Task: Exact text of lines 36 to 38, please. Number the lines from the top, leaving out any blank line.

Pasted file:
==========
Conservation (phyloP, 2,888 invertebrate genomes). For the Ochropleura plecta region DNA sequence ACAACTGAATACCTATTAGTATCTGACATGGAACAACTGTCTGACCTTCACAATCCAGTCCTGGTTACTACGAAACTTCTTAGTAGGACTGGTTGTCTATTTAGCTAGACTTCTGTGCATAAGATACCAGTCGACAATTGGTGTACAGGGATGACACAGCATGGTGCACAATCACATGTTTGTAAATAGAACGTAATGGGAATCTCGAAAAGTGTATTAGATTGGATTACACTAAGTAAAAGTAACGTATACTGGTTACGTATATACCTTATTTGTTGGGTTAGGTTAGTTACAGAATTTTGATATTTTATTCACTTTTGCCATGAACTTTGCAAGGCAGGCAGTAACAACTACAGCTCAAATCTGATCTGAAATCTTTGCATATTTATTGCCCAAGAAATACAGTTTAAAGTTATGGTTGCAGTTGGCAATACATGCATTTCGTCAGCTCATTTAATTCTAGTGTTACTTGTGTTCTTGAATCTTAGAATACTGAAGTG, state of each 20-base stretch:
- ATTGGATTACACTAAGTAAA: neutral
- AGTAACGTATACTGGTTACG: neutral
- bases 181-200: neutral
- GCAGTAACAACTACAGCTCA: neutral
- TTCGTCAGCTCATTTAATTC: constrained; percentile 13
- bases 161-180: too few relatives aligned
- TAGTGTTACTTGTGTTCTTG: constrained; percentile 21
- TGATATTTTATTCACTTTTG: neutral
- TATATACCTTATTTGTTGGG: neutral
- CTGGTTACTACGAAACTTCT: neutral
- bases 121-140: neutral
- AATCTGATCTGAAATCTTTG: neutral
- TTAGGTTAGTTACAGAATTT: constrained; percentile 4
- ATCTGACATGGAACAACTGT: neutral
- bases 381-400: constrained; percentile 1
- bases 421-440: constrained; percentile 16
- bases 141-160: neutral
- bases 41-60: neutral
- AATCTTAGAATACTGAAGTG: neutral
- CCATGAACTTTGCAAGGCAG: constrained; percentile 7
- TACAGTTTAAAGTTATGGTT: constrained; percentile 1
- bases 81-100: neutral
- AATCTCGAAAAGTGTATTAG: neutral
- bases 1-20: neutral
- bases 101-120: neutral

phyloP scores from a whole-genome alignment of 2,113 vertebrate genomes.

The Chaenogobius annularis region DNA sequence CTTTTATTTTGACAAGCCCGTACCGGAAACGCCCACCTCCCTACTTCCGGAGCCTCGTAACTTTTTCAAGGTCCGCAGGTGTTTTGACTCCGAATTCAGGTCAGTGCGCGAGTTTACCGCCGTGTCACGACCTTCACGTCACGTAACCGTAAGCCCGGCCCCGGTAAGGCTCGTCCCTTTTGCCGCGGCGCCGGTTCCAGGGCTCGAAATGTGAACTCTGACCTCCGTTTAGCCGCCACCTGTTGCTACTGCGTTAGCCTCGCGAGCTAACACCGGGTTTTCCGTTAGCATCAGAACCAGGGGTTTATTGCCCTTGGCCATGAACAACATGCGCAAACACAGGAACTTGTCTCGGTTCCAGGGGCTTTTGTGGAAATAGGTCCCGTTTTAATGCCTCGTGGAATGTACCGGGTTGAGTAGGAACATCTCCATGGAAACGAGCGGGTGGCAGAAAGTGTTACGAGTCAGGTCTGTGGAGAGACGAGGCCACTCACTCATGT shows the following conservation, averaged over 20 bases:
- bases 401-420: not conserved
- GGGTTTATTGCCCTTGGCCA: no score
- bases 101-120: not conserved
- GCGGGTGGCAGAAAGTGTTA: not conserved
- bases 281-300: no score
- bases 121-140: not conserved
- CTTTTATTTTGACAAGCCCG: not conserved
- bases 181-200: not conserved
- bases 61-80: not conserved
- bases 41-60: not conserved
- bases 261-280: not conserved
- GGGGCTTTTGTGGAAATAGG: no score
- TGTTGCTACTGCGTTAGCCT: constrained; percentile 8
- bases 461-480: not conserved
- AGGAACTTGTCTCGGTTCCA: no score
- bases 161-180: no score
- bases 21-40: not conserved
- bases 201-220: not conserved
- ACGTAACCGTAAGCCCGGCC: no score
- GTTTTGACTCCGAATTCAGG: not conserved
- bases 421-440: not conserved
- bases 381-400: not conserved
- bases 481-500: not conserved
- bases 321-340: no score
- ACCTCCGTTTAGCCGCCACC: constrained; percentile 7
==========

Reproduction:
- bases 181-200: not conserved
- bases 61-80: not conserved
- bases 41-60: not conserved